• River crossings: Namibia’s arid environment is veined with ephemeral rivers, many of which typically flow for only a few days a year. Roads that cross these do so mostly at fords, rather than bridges. These should always be approached with care. For rivers that flow more regularly, the riverbed is often concreted to prevent the road being washed away in flood, these concrete patches can be potholed and uneven. Where fords are simply dips in the gravel, the gradients can be unexpectedly steep, so crossing at speed can damage your car’s undercarriage.
  • Mountain passes: Namibia has a number of spectacular mountain passes that are well worth a detour, even though you will usually need to slow down to drive safely through these. Often the road will narrow for sections of these, and sometimes short parts of the pass will be tarred or even paved. Such sections may start with little or no warning (or perhaps a cattle grid) and end just as abruptly. The join between tar and gravel is often the worst part of the road in these passes, so approach them with caution.
  • Road drainage: On private roads, including the driveways to some lodges – particularly those that slope – you may find a series of large bumps, similar to speed humps. These are designed to channel any flowing water off the road, helping to prevent the tracks being washed away in the rains.

Salt roads

Salt roads are found exclusively by the coast and should be treated in much the same way as gravel roads. Their surface is a mixture of salt water, gypsum, sand and/or gravel that is then baked in the sun. The result can often look like broken or old tar roads, and while it isn’t loose, it can be bumpy. Furthermore if these roads are wet, such as after rain or in a heavy fog – which is a frequent occurrence near the coast – they can become slippery.

Navigation

The TASA map of Namibia is among the best and we will provide you with one of these before your trip. Note that recent years have seen a rolling programme of changes to Namibia’s road numbers, with D-roads being upgraded to C-roads, and their numbers changing entirely. The current map indicates some changes, but local signposts can be slower to change.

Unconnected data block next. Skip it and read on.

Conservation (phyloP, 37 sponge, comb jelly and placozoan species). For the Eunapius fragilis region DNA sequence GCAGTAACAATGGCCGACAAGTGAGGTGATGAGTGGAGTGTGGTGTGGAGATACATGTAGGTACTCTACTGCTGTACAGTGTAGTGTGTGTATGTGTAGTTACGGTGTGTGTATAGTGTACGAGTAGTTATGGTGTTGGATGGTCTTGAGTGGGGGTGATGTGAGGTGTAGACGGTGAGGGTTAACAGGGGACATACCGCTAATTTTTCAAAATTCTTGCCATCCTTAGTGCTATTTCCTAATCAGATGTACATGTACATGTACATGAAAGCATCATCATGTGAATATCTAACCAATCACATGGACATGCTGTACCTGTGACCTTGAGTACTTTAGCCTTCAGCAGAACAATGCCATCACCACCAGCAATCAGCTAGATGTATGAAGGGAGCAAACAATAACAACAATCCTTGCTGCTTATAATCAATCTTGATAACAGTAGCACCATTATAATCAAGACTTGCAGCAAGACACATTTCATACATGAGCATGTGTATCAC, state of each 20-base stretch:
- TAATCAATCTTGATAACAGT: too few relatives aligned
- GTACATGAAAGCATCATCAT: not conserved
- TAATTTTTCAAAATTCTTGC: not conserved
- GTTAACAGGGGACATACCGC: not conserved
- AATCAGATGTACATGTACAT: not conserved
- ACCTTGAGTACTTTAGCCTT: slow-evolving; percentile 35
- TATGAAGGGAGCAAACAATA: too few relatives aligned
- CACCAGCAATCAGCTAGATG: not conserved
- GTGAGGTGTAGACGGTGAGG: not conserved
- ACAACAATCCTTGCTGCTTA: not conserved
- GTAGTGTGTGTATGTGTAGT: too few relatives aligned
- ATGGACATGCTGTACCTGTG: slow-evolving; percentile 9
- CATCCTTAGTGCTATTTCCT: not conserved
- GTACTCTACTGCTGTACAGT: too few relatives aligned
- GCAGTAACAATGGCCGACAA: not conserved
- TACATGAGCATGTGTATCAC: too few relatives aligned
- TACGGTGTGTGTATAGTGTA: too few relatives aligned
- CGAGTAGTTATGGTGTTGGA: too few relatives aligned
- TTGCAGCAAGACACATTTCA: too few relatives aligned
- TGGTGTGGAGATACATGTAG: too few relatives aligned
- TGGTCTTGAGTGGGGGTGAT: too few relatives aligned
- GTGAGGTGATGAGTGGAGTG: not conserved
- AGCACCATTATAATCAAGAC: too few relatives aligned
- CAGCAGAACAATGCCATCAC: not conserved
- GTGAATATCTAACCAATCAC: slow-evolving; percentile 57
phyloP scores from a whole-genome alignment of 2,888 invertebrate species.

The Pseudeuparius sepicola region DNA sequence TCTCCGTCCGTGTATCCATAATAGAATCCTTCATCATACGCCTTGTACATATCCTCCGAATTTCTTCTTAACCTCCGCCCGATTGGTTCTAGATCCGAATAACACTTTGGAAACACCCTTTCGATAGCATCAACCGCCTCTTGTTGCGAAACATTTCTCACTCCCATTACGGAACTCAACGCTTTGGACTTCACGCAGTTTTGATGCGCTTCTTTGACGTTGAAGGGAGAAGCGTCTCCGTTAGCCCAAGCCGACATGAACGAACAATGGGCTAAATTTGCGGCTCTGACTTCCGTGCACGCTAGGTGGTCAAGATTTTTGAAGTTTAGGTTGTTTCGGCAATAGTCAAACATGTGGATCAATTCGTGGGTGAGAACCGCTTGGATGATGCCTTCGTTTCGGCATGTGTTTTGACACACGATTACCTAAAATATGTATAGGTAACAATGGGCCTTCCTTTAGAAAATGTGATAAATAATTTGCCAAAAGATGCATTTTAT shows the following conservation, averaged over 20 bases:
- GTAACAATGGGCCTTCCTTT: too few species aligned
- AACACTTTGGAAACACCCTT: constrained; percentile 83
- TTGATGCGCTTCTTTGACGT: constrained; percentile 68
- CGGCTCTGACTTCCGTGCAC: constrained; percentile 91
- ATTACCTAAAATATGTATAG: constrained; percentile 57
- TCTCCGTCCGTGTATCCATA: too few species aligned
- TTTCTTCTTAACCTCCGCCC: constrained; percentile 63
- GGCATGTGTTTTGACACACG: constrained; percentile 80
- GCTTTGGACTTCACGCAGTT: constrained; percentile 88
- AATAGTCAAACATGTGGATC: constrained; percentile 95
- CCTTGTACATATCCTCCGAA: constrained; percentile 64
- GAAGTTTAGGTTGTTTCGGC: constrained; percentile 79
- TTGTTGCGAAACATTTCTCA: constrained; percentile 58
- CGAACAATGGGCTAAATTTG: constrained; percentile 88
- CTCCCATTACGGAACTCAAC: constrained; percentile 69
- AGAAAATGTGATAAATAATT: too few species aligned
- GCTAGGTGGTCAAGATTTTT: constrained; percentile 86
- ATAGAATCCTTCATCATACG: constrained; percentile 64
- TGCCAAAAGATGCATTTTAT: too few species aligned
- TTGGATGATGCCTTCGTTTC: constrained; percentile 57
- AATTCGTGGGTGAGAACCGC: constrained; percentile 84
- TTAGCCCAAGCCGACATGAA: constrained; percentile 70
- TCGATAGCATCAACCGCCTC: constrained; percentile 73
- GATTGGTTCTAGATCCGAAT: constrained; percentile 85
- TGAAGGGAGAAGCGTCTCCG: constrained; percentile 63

We’re sometimes asked, ‘Do I need a GPS for driving in Namibia?’ – and our answer is generally ‘No’, unless you’re going significantly off-piste. In these cases we recommend getting a device with Tracks4Africa loaded on it, as conventional car GPS devices are not usually up to the task.

Generally, though, most visitors find navigation in Namibia surprisingly easy: using the map and local road signs is usually enough to prevent getting seriously lost. If you are ever unsure, you’ll find that local people (when you can find any!) are normally friendly and helpful.

Before your journey, it’s often a good idea to discuss your route with your camp manager, both for the latest local knowledge and so that you don’t miss out on anything on the way.



For more information on the car hire and Namibian roads, see also:


Self-drive - types.

Self-drive - driving tips.

Self-drive - hire groups.

Our top picks for holidays to Namibia

We'll always tailor-make your Town for you. Here are some of our favourites to inspire you.


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Caracal Self-drive Safari

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The quintessential Namibian self-drive adventure exploring the highlights from Sossusvlei and the Namib Desert to Damaraland’s wilderness and a safari in Etosha. A great mix of accommodation and excellent value.

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Brown Hyena Self-drive

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Quiver Tree Self-drive Safari

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Black Wildebeest Self-drive Safari

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Journey from South Africa’s cosmopolitan Cape Town to central Namibia’s Okonjima Nature Reserve during this self-driven safari. The route passes through a stunning variety of landscapes, offering access to this beautiful continent’s rich diversity.

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Cape Fox Guided Safari

13 days • 7 locations
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A classic clockwise circuit around Namibia’s northern highlights with a private guide and vehicle. We can’t think of a better way to see more in this timeframe.

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Black-faced Impala Guided Safari